The British response to these “reasonable” steps was, according to Jefferson and Dickinson, a combination of neglect and hostile rhetoric. First, the colonists expected the Olive Branch Petition and other appeals to be received graciously by the king and read into Parliament. Instead, the documents were lost in the bureaucracy. Meanwhile, Parliament spoke of the fact that the colonies—particularly Massachusetts Bay—were in a state of full rebellion against the king. When the legislative body relayed this charge to the king, he acted immediately, calling upon Parliament to enact and enforce any measure to halt this rebellion. Trade was restricted and more troops and ships were sent to enforce the law and maintain order in the colonies.
Britain also attempted to undermine the increasingly united front of colonies. One example of this effort was the “auctioning” of tax rates to potential supporters in colonial governments; by rewarding colonies that supported the king’s policies with lower taxes, Parliament sought to create divisions, pitting colony against colony. Jefferson and Dickinson’s declaration says that this tax policy maneuver led the colonies to closely examine the social and moral costs of accepting such proposals. The colonies, according to the document, refused to comply with such extortive.
In late 1774, General Thomas Gage, the British-installed Governor of the Massachusetts Bay colony, took notice of the growing pro-liberty movement the confrontations and incidents it incited. Gage declared Massachusetts to be in a state of martial law and began a search for any weapons and supplies the rebellion might be gathering. In April of 1775, British intelligence revealed that such a depot could be found in Concord. Gage deployed his military forces to secure the supplies and arrest John Hancock and Samuel Adams (two of the most outspoken critics of England). Colonial minutemen were alerted to the British force’s imminent arrival and engaged them in two major skirmishes (which would become known as the Battle of Lexington and Concord).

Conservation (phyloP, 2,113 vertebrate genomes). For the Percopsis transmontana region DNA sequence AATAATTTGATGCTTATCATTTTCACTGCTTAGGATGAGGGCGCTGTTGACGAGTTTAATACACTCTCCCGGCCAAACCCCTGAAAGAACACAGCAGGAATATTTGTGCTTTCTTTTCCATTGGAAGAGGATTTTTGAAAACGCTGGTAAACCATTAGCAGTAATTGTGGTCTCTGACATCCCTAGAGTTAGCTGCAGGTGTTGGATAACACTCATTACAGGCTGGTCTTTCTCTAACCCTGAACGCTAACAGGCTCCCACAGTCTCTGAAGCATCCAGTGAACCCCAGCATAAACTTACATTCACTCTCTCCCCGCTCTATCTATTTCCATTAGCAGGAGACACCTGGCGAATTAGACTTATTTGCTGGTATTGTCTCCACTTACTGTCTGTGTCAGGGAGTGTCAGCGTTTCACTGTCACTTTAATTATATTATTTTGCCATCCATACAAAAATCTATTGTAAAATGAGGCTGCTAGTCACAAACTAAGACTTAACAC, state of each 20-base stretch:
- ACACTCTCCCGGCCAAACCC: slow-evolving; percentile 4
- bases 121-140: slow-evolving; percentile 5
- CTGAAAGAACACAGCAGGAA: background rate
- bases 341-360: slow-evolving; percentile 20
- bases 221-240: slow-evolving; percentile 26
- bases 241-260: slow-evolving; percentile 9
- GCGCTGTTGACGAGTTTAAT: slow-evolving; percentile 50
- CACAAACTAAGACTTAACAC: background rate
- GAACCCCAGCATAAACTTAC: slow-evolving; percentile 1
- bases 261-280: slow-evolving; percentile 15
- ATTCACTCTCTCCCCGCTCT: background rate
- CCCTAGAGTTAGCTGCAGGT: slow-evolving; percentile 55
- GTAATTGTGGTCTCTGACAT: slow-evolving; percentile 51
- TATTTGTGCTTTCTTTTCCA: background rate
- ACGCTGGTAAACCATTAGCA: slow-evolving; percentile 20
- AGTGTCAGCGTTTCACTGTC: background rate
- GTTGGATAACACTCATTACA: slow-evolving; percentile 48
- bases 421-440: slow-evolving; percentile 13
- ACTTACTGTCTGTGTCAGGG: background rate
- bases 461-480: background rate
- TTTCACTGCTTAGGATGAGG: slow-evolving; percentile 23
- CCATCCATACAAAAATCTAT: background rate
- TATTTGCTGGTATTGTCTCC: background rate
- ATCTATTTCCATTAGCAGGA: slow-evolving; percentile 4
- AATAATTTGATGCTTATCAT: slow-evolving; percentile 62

The declaration says that Gage’s attack was unprovoked and an “assault on the inhabitants” of that region, suggesting that not all of the targets of Gage’s campaign were military. Gage would take this approach to pursuing civilians farther two months later, declaring all colonists to be rebels and traitors. This policy, according to Jefferson and Dickinson, would further allow Gage to crack down on the colonists with martial law. The military launched attacks on Breed’s Hill in Charlestown (a battle known as the Battle of Bunker Hill) and other targets. American ships were seized and their crews forced to take up arms against the colonists, while troops also stopped inbound supply ships in order to choke the rebellion. It is at this point that Jefferson and Dickinson state the justification for formally raising arms against the British. In light of the inability of the colonies to gain the King’s favor and halt Parliament’s ongoing effort to clamp down on the colonists, the authors say that the colonies have no other recourse. Their cause, according to the document, was just. Additionally, the union that was being forged in the face of this poor treatment was strong and becoming stronger.
Furthermore, the resources that the colonists had to defend themselves were many. The Americans could obtain weapons and supplies and could even call upon the assistance of Britain’s rivals if necessary. Finally, the colonies had the benefit of divine Providence—it was the view of Jefferson and Dickinson that God would not have placed the colonists in this situation if they could not call upon their experience and tap into the resources at hand in order to defend themselves and achieve their freedom from British tyranny.